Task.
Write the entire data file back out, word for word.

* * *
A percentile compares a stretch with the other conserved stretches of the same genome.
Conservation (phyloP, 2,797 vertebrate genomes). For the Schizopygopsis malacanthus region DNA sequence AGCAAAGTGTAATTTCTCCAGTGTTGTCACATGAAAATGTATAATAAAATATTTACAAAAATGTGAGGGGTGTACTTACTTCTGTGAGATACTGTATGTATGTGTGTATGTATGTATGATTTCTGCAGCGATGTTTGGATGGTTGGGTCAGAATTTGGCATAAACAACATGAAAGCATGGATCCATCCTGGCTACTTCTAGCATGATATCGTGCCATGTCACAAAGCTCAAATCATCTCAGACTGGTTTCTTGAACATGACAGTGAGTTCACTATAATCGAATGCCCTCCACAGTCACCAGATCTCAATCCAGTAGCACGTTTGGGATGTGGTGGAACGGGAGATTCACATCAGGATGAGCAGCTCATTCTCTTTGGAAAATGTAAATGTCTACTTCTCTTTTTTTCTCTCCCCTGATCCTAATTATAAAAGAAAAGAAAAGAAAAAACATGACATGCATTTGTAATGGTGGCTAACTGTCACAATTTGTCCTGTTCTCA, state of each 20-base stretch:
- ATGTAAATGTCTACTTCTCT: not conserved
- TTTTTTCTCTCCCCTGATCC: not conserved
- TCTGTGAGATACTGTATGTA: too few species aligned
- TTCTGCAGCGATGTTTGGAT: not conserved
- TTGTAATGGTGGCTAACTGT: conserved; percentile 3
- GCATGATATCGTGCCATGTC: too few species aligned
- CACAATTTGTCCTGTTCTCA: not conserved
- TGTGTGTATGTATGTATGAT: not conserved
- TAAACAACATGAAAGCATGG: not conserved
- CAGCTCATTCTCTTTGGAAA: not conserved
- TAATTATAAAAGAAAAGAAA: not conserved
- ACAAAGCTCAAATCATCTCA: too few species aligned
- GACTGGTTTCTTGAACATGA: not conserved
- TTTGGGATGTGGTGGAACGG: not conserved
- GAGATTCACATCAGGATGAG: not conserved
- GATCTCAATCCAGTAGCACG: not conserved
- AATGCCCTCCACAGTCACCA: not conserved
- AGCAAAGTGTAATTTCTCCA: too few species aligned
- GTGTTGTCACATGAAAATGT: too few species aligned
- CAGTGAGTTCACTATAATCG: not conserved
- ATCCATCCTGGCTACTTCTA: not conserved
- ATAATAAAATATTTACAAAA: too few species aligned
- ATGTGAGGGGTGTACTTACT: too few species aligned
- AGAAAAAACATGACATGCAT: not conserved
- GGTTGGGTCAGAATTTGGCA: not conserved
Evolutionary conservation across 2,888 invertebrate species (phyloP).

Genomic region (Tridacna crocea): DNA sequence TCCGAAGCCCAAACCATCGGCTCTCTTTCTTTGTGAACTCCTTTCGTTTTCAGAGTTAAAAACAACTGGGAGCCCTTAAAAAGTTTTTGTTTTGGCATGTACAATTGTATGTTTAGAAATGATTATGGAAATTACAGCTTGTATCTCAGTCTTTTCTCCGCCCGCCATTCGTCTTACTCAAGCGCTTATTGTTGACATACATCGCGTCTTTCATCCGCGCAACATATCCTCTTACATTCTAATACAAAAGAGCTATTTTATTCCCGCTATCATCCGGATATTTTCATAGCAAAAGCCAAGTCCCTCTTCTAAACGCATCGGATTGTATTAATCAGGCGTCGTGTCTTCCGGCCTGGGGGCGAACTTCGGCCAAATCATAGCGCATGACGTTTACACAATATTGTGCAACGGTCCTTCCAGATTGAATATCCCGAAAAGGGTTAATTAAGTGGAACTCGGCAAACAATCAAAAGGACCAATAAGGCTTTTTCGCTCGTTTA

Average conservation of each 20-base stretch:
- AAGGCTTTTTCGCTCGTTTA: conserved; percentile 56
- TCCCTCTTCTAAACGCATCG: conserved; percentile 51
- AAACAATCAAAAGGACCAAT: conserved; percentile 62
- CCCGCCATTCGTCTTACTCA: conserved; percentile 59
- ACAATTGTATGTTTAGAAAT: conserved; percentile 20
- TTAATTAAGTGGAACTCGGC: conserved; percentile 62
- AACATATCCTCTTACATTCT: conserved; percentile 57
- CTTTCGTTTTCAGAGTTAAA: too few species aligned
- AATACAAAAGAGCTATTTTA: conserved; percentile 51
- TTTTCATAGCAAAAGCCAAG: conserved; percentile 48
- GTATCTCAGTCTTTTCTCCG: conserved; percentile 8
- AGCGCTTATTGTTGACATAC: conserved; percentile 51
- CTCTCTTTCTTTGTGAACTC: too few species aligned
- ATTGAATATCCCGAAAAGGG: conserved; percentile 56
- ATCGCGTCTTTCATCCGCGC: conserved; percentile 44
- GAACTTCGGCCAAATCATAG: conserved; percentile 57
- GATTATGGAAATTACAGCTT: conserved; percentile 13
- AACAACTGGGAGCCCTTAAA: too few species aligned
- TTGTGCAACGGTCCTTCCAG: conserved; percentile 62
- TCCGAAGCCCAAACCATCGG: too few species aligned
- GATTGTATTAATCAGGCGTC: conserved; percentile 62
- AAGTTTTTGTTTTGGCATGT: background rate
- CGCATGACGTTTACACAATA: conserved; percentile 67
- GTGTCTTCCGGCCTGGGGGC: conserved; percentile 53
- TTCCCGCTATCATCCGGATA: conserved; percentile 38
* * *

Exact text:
A percentile compares a stretch with the other conserved stretches of the same genome.
Conservation (phyloP, 2,797 vertebrate genomes). For the Schizopygopsis malacanthus region DNA sequence AGCAAAGTGTAATTTCTCCAGTGTTGTCACATGAAAATGTATAATAAAATATTTACAAAAATGTGAGGGGTGTACTTACTTCTGTGAGATACTGTATGTATGTGTGTATGTATGTATGATTTCTGCAGCGATGTTTGGATGGTTGGGTCAGAATTTGGCATAAACAACATGAAAGCATGGATCCATCCTGGCTACTTCTAGCATGATATCGTGCCATGTCACAAAGCTCAAATCATCTCAGACTGGTTTCTTGAACATGACAGTGAGTTCACTATAATCGAATGCCCTCCACAGTCACCAGATCTCAATCCAGTAGCACGTTTGGGATGTGGTGGAACGGGAGATTCACATCAGGATGAGCAGCTCATTCTCTTTGGAAAATGTAAATGTCTACTTCTCTTTTTTTCTCTCCCCTGATCCTAATTATAAAAGAAAAGAAAAGAAAAAACATGACATGCATTTGTAATGGTGGCTAACTGTCACAATTTGTCCTGTTCTCA, state of each 20-base stretch:
- ATGTAAATGTCTACTTCTCT: not conserved
- TTTTTTCTCTCCCCTGATCC: not conserved
- TCTGTGAGATACTGTATGTA: too few species aligned
- TTCTGCAGCGATGTTTGGAT: not conserved
- TTGTAATGGTGGCTAACTGT: conserved; percentile 3
- GCATGATATCGTGCCATGTC: too few species aligned
- CACAATTTGTCCTGTTCTCA: not conserved
- TGTGTGTATGTATGTATGAT: not conserved
- TAAACAACATGAAAGCATGG: not conserved
- CAGCTCATTCTCTTTGGAAA: not conserved
- TAATTATAAAAGAAAAGAAA: not conserved
- ACAAAGCTCAAATCATCTCA: too few species aligned
- GACTGGTTTCTTGAACATGA: not conserved
- TTTGGGATGTGGTGGAACGG: not conserved
- GAGATTCACATCAGGATGAG: not conserved
- GATCTCAATCCAGTAGCACG: not conserved
- AATGCCCTCCACAGTCACCA: not conserved
- AGCAAAGTGTAATTTCTCCA: too few species aligned
- GTGTTGTCACATGAAAATGT: too few species aligned
- CAGTGAGTTCACTATAATCG: not conserved
- ATCCATCCTGGCTACTTCTA: not conserved
- ATAATAAAATATTTACAAAA: too few species aligned
- ATGTGAGGGGTGTACTTACT: too few species aligned
- AGAAAAAACATGACATGCAT: not conserved
- GGTTGGGTCAGAATTTGGCA: not conserved
Evolutionary conservation across 2,888 invertebrate species (phyloP).

Genomic region (Tridacna crocea): DNA sequence TCCGAAGCCCAAACCATCGGCTCTCTTTCTTTGTGAACTCCTTTCGTTTTCAGAGTTAAAAACAACTGGGAGCCCTTAAAAAGTTTTTGTTTTGGCATGTACAATTGTATGTTTAGAAATGATTATGGAAATTACAGCTTGTATCTCAGTCTTTTCTCCGCCCGCCATTCGTCTTACTCAAGCGCTTATTGTTGACATACATCGCGTCTTTCATCCGCGCAACATATCCTCTTACATTCTAATACAAAAGAGCTATTTTATTCCCGCTATCATCCGGATATTTTCATAGCAAAAGCCAAGTCCCTCTTCTAAACGCATCGGATTGTATTAATCAGGCGTCGTGTCTTCCGGCCTGGGGGCGAACTTCGGCCAAATCATAGCGCATGACGTTTACACAATATTGTGCAACGGTCCTTCCAGATTGAATATCCCGAAAAGGGTTAATTAAGTGGAACTCGGCAAACAATCAAAAGGACCAATAAGGCTTTTTCGCTCGTTTA

Average conservation of each 20-base stretch:
- AAGGCTTTTTCGCTCGTTTA: conserved; percentile 56
- TCCCTCTTCTAAACGCATCG: conserved; percentile 51
- AAACAATCAAAAGGACCAAT: conserved; percentile 62
- CCCGCCATTCGTCTTACTCA: conserved; percentile 59
- ACAATTGTATGTTTAGAAAT: conserved; percentile 20
- TTAATTAAGTGGAACTCGGC: conserved; percentile 62
- AACATATCCTCTTACATTCT: conserved; percentile 57
- CTTTCGTTTTCAGAGTTAAA: too few species aligned
- AATACAAAAGAGCTATTTTA: conserved; percentile 51
- TTTTCATAGCAAAAGCCAAG: conserved; percentile 48
- GTATCTCAGTCTTTTCTCCG: conserved; percentile 8
- AGCGCTTATTGTTGACATAC: conserved; percentile 51
- CTCTCTTTCTTTGTGAACTC: too few species aligned
- ATTGAATATCCCGAAAAGGG: conserved; percentile 56
- ATCGCGTCTTTCATCCGCGC: conserved; percentile 44
- GAACTTCGGCCAAATCATAG: conserved; percentile 57
- GATTATGGAAATTACAGCTT: conserved; percentile 13
- AACAACTGGGAGCCCTTAAA: too few species aligned
- TTGTGCAACGGTCCTTCCAG: conserved; percentile 62
- TCCGAAGCCCAAACCATCGG: too few species aligned
- GATTGTATTAATCAGGCGTC: conserved; percentile 62
- AAGTTTTTGTTTTGGCATGT: background rate
- CGCATGACGTTTACACAATA: conserved; percentile 67
- GTGTCTTCCGGCCTGGGGGC: conserved; percentile 53
- TTCCCGCTATCATCCGGATA: conserved; percentile 38